Stocks are at a pivotal point that has some traders looking for a pull back but others afraid to be caught short.
Tuesday's market was quiet, meandering a little above, then a little below the key 1000 level on the S&P 500. The Dow closed 33 higher at 9320, and the S&P closed at 1005, up 3, its second day above 1000 in 10 months. Financials were the best performers, up 3.7 percent.
"What you really have is money that's been on the sidelines starting to gently come in, and more of a willingness to take on some risk," said Pete McCorry, who trades bank stocks with Keefe Bruyette.
As stocks finished slightly higher, bonds were off as the dollar firmed and oil weakened. Metals, like gold, silver and platinum moved higher.
"They're absolutely going to test any support you have in 1000, and most certainly 950" said McCorry. "You have not seen volume confirmation in this part of the rally...so you would think they have to give some back."
From Mad Money
Doug Prskalo, who trades S&P 500 options at the CBOE, said he's seeing a lot of short covering. "There's a roll of the dice coming up on Friday with the unemployment number and the cash for clunkers bailout," he said, adding that the new fear among investors is about being on the wrong side of a market bent on going higher.
What to Watch
Wednesday's data includes the ADP private sector employment report at 8:15 a.m., and factory orders and ISM non manufacturing data at 10 a.m. Earnings news Wednesday includes Procter and Gamble , Transocean , Devon Energy , Baker Hughes , PG&E , and Polo Ralph Lauren , ahead of the bell.
The late day earnings include Cisco , News Corp , Allstate , Prudential , Murphy Oil and Sunoco .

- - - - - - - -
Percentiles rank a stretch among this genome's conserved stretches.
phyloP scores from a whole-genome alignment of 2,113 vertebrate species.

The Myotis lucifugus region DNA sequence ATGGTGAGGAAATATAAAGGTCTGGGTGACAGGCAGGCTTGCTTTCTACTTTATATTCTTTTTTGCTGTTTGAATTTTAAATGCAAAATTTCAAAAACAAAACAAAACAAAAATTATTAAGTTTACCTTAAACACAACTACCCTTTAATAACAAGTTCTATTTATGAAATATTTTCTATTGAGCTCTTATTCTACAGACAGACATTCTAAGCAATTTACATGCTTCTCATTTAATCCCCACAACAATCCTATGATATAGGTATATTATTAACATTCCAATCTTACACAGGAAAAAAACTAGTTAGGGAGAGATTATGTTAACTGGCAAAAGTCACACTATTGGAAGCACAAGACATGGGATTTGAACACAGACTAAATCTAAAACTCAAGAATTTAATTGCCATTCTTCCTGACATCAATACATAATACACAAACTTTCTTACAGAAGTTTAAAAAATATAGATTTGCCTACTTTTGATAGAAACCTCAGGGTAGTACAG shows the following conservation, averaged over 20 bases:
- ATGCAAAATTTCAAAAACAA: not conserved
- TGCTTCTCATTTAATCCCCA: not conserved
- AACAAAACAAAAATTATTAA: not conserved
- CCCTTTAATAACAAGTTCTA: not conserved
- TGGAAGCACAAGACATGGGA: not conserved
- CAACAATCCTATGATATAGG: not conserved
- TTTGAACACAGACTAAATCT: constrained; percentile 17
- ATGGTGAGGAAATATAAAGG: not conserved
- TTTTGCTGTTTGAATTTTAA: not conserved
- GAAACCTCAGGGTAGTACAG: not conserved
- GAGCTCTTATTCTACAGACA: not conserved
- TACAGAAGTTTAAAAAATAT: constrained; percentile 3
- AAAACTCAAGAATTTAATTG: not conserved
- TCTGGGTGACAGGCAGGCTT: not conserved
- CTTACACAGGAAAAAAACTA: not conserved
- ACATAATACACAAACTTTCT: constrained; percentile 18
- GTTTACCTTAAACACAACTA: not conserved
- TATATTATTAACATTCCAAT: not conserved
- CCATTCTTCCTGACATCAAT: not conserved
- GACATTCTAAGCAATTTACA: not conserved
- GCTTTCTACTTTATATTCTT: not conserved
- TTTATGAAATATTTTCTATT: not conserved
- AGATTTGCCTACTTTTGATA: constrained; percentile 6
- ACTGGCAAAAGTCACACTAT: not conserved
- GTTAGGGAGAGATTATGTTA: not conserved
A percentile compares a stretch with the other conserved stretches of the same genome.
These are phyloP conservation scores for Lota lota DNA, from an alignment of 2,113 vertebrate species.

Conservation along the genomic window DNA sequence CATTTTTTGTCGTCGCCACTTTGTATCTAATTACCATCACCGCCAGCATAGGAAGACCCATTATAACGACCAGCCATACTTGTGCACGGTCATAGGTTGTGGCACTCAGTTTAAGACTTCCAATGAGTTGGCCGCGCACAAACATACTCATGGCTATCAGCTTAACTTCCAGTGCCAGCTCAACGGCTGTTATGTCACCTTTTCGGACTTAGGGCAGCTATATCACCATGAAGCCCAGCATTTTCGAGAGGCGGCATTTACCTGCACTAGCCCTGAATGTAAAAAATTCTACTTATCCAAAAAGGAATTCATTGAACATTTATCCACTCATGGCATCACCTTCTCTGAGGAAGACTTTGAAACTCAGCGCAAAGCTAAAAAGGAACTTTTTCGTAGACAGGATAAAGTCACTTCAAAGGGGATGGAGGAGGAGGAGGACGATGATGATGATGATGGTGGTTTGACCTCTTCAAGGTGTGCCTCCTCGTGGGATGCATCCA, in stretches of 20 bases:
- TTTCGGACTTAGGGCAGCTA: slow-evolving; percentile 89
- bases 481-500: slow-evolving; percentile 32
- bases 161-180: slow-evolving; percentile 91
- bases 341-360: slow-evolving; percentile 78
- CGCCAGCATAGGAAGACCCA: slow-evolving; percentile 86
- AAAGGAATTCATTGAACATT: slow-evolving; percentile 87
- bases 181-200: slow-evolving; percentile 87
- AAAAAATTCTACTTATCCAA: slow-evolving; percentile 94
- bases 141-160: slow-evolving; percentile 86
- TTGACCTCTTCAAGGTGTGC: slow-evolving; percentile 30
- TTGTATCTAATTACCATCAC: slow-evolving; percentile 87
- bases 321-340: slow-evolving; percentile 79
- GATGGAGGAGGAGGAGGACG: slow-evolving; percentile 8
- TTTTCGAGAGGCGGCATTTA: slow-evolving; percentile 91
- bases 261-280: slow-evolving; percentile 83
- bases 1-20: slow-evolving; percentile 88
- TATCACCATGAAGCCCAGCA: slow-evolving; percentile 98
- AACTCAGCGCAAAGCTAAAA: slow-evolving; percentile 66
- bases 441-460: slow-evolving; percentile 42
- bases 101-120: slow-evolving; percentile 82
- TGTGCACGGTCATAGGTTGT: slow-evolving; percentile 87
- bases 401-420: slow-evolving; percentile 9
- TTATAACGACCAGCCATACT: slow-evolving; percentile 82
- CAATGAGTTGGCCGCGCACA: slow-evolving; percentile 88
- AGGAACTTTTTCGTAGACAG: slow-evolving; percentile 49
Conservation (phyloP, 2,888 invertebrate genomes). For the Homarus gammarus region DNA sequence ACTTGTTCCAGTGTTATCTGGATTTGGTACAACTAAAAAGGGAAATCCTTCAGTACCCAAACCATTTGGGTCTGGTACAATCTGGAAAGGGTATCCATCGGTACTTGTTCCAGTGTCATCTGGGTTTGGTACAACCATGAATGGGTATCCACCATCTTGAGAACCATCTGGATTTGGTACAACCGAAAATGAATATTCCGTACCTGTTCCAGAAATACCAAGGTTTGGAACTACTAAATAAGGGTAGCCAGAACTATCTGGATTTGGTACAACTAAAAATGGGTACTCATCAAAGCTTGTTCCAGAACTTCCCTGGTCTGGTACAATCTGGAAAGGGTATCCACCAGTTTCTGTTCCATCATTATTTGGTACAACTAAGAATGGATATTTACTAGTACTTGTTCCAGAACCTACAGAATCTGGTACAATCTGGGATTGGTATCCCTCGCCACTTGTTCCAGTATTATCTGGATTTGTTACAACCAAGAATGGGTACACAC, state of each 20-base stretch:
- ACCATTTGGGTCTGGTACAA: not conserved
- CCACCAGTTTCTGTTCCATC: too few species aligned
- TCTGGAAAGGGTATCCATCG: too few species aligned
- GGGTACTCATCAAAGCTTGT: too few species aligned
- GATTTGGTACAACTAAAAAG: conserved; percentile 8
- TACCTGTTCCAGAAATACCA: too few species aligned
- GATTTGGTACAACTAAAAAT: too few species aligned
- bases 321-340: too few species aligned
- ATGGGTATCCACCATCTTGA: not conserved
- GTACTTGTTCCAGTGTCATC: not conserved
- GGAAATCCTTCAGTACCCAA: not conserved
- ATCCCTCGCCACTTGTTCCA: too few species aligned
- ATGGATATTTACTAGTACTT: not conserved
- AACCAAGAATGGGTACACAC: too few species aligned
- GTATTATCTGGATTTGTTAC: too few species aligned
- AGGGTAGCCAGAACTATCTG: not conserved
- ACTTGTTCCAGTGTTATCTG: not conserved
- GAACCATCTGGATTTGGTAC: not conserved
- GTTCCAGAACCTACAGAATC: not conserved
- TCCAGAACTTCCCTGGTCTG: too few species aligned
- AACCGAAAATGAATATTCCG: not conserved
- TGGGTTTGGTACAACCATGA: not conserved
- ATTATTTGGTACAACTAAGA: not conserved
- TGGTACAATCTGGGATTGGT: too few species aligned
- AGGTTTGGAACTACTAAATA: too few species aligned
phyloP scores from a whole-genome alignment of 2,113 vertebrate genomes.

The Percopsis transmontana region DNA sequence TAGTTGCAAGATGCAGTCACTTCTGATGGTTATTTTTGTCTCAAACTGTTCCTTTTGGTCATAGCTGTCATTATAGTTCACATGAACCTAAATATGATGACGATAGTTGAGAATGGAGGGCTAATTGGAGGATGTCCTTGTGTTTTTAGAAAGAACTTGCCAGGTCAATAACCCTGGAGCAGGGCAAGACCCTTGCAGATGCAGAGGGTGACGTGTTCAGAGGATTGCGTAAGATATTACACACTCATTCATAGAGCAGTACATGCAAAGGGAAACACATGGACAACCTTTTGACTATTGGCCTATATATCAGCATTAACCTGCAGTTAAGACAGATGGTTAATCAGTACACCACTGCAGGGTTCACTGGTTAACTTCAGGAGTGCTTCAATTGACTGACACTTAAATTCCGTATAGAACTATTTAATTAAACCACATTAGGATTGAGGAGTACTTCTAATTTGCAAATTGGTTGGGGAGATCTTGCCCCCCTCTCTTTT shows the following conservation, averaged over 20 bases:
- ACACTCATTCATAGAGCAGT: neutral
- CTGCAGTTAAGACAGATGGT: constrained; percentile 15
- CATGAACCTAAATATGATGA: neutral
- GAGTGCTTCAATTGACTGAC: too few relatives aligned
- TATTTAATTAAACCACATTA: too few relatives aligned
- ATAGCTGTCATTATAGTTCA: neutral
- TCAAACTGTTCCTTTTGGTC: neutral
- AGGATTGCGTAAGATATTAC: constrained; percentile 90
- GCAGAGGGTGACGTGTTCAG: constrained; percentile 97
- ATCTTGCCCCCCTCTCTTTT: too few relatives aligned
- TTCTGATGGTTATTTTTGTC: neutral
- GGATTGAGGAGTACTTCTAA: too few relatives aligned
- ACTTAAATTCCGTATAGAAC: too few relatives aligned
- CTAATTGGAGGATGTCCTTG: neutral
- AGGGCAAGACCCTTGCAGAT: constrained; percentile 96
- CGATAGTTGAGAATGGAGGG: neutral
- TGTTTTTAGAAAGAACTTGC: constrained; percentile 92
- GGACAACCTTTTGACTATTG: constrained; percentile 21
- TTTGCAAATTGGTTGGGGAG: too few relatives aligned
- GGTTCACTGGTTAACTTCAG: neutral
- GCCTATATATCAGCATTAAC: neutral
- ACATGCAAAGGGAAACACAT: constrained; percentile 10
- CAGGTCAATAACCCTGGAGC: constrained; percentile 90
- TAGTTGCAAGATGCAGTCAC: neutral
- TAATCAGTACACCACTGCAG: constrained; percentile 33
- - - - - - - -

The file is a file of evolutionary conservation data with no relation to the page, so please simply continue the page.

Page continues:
American Express holds an analysts' meeting at 2:30 p.m.
The CFTC holds its third and final hearing on energy futures trading, and the Senate Banking committee holds a hearing on proposes to enhance regulation of credit rating agencies.
The ADP number is considered a kind of preview of the government jobs data Friday but it does not always correlate. The number is expected to come in at a loss of 350,000 jobs. The government's Friday jobs report is expected to show the loss of 275,000 jobs, compared to last month's 467,000. The unemployment rate is expected to reach 9.7 percent.
J.P. Morgan economist Michael Feroli said there could be a surprise in the ADP number. In a note he said there's a quirk in how ADP processed the number and that modeling factor could impact the results by 60,000. One part of the equation is the massive layoffs and then rehiring by the auto industry. Another factor is how ADP changed its process last December. He said the ADP number could have been negative 275,000, but it may come in much better.
He expects the government jobs report to bring an unemployment rate of 9.6 or 9.7 percent.
From Mad Money
"Given the pickup in the weekly auto production data, that should be positive...also in the manufacturing sector more generally," said Feroli. "We think it will be a terrible report but better than consensus."
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